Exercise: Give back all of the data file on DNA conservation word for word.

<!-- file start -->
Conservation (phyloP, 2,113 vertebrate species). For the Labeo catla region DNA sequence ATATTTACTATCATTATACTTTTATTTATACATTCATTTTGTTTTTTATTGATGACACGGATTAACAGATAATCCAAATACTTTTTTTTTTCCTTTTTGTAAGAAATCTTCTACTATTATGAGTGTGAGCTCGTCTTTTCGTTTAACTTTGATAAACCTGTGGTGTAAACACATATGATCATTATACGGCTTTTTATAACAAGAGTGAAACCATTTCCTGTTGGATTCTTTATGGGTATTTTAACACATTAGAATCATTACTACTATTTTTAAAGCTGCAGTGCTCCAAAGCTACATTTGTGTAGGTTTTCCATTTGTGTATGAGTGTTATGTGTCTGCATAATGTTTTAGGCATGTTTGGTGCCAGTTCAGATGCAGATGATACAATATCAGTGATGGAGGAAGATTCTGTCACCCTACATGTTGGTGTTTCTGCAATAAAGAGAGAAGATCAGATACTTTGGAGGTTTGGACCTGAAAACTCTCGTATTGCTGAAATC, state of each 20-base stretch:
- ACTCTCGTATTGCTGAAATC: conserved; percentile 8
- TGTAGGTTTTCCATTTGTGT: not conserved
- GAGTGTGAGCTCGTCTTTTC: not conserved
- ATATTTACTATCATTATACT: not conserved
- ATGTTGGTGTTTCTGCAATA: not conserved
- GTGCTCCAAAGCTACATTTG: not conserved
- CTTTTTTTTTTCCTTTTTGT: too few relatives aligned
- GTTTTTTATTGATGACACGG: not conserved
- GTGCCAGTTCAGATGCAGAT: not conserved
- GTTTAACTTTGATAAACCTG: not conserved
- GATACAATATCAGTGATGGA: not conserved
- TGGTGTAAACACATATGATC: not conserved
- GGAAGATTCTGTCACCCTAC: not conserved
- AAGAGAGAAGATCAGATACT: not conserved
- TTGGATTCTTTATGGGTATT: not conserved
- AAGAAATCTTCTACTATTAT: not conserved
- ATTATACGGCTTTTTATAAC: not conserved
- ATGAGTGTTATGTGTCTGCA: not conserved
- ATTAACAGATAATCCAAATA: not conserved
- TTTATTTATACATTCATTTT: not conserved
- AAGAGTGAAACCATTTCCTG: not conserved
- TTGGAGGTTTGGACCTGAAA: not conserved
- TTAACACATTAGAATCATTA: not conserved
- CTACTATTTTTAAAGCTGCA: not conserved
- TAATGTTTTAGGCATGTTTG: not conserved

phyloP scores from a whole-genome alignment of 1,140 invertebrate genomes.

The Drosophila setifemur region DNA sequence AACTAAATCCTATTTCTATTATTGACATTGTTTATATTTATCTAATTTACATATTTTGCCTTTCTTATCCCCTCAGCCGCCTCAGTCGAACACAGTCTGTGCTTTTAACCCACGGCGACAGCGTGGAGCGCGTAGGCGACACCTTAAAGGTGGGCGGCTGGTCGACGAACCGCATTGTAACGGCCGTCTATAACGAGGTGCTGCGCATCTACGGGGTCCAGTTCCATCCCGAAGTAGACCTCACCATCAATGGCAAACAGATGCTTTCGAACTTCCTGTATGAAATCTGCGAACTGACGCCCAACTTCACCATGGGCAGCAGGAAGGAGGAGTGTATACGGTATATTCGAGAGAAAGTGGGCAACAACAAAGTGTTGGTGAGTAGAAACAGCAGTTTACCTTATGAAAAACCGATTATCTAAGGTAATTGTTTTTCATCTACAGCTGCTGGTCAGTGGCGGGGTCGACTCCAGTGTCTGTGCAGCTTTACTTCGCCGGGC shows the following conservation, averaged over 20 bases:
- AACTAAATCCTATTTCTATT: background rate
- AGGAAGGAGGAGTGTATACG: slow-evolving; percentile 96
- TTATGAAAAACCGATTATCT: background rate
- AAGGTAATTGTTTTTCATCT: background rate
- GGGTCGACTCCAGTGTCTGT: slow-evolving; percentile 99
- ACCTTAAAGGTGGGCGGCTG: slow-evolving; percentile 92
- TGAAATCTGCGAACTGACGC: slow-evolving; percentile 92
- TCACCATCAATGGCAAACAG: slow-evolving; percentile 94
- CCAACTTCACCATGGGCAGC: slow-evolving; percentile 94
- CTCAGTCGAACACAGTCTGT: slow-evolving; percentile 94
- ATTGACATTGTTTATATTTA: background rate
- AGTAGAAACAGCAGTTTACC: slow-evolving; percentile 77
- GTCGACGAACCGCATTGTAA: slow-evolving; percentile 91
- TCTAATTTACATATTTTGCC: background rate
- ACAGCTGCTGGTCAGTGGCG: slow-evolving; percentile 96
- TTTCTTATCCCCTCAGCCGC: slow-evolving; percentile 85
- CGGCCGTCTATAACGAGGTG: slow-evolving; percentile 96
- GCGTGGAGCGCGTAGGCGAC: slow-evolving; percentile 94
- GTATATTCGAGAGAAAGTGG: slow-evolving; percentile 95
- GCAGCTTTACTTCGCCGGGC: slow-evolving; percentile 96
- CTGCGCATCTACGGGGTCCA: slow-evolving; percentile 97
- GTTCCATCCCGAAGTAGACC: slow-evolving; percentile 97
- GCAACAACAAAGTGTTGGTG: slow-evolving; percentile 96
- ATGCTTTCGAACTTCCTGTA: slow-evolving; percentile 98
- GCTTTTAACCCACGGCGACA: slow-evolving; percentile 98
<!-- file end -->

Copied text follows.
Conservation (phyloP, 2,113 vertebrate species). For the Labeo catla region DNA sequence ATATTTACTATCATTATACTTTTATTTATACATTCATTTTGTTTTTTATTGATGACACGGATTAACAGATAATCCAAATACTTTTTTTTTTCCTTTTTGTAAGAAATCTTCTACTATTATGAGTGTGAGCTCGTCTTTTCGTTTAACTTTGATAAACCTGTGGTGTAAACACATATGATCATTATACGGCTTTTTATAACAAGAGTGAAACCATTTCCTGTTGGATTCTTTATGGGTATTTTAACACATTAGAATCATTACTACTATTTTTAAAGCTGCAGTGCTCCAAAGCTACATTTGTGTAGGTTTTCCATTTGTGTATGAGTGTTATGTGTCTGCATAATGTTTTAGGCATGTTTGGTGCCAGTTCAGATGCAGATGATACAATATCAGTGATGGAGGAAGATTCTGTCACCCTACATGTTGGTGTTTCTGCAATAAAGAGAGAAGATCAGATACTTTGGAGGTTTGGACCTGAAAACTCTCGTATTGCTGAAATC, state of each 20-base stretch:
- ACTCTCGTATTGCTGAAATC: conserved; percentile 8
- TGTAGGTTTTCCATTTGTGT: not conserved
- GAGTGTGAGCTCGTCTTTTC: not conserved
- ATATTTACTATCATTATACT: not conserved
- ATGTTGGTGTTTCTGCAATA: not conserved
- GTGCTCCAAAGCTACATTTG: not conserved
- CTTTTTTTTTTCCTTTTTGT: too few relatives aligned
- GTTTTTTATTGATGACACGG: not conserved
- GTGCCAGTTCAGATGCAGAT: not conserved
- GTTTAACTTTGATAAACCTG: not conserved
- GATACAATATCAGTGATGGA: not conserved
- TGGTGTAAACACATATGATC: not conserved
- GGAAGATTCTGTCACCCTAC: not conserved
- AAGAGAGAAGATCAGATACT: not conserved
- TTGGATTCTTTATGGGTATT: not conserved
- AAGAAATCTTCTACTATTAT: not conserved
- ATTATACGGCTTTTTATAAC: not conserved
- ATGAGTGTTATGTGTCTGCA: not conserved
- ATTAACAGATAATCCAAATA: not conserved
- TTTATTTATACATTCATTTT: not conserved
- AAGAGTGAAACCATTTCCTG: not conserved
- TTGGAGGTTTGGACCTGAAA: not conserved
- TTAACACATTAGAATCATTA: not conserved
- CTACTATTTTTAAAGCTGCA: not conserved
- TAATGTTTTAGGCATGTTTG: not conserved

phyloP scores from a whole-genome alignment of 1,140 invertebrate genomes.

The Drosophila setifemur region DNA sequence AACTAAATCCTATTTCTATTATTGACATTGTTTATATTTATCTAATTTACATATTTTGCCTTTCTTATCCCCTCAGCCGCCTCAGTCGAACACAGTCTGTGCTTTTAACCCACGGCGACAGCGTGGAGCGCGTAGGCGACACCTTAAAGGTGGGCGGCTGGTCGACGAACCGCATTGTAACGGCCGTCTATAACGAGGTGCTGCGCATCTACGGGGTCCAGTTCCATCCCGAAGTAGACCTCACCATCAATGGCAAACAGATGCTTTCGAACTTCCTGTATGAAATCTGCGAACTGACGCCCAACTTCACCATGGGCAGCAGGAAGGAGGAGTGTATACGGTATATTCGAGAGAAAGTGGGCAACAACAAAGTGTTGGTGAGTAGAAACAGCAGTTTACCTTATGAAAAACCGATTATCTAAGGTAATTGTTTTTCATCTACAGCTGCTGGTCAGTGGCGGGGTCGACTCCAGTGTCTGTGCAGCTTTACTTCGCCGGGC shows the following conservation, averaged over 20 bases:
- AACTAAATCCTATTTCTATT: background rate
- AGGAAGGAGGAGTGTATACG: slow-evolving; percentile 96
- TTATGAAAAACCGATTATCT: background rate
- AAGGTAATTGTTTTTCATCT: background rate
- GGGTCGACTCCAGTGTCTGT: slow-evolving; percentile 99
- ACCTTAAAGGTGGGCGGCTG: slow-evolving; percentile 92
- TGAAATCTGCGAACTGACGC: slow-evolving; percentile 92
- TCACCATCAATGGCAAACAG: slow-evolving; percentile 94
- CCAACTTCACCATGGGCAGC: slow-evolving; percentile 94
- CTCAGTCGAACACAGTCTGT: slow-evolving; percentile 94
- ATTGACATTGTTTATATTTA: background rate
- AGTAGAAACAGCAGTTTACC: slow-evolving; percentile 77
- GTCGACGAACCGCATTGTAA: slow-evolving; percentile 91
- TCTAATTTACATATTTTGCC: background rate
- ACAGCTGCTGGTCAGTGGCG: slow-evolving; percentile 96
- TTTCTTATCCCCTCAGCCGC: slow-evolving; percentile 85
- CGGCCGTCTATAACGAGGTG: slow-evolving; percentile 96
- GCGTGGAGCGCGTAGGCGAC: slow-evolving; percentile 94
- GTATATTCGAGAGAAAGTGG: slow-evolving; percentile 95
- GCAGCTTTACTTCGCCGGGC: slow-evolving; percentile 96
- CTGCGCATCTACGGGGTCCA: slow-evolving; percentile 97
- GTTCCATCCCGAAGTAGACC: slow-evolving; percentile 97
- GCAACAACAAAGTGTTGGTG: slow-evolving; percentile 96
- ATGCTTTCGAACTTCCTGTA: slow-evolving; percentile 98
- GCTTTTAACCCACGGCGACA: slow-evolving; percentile 98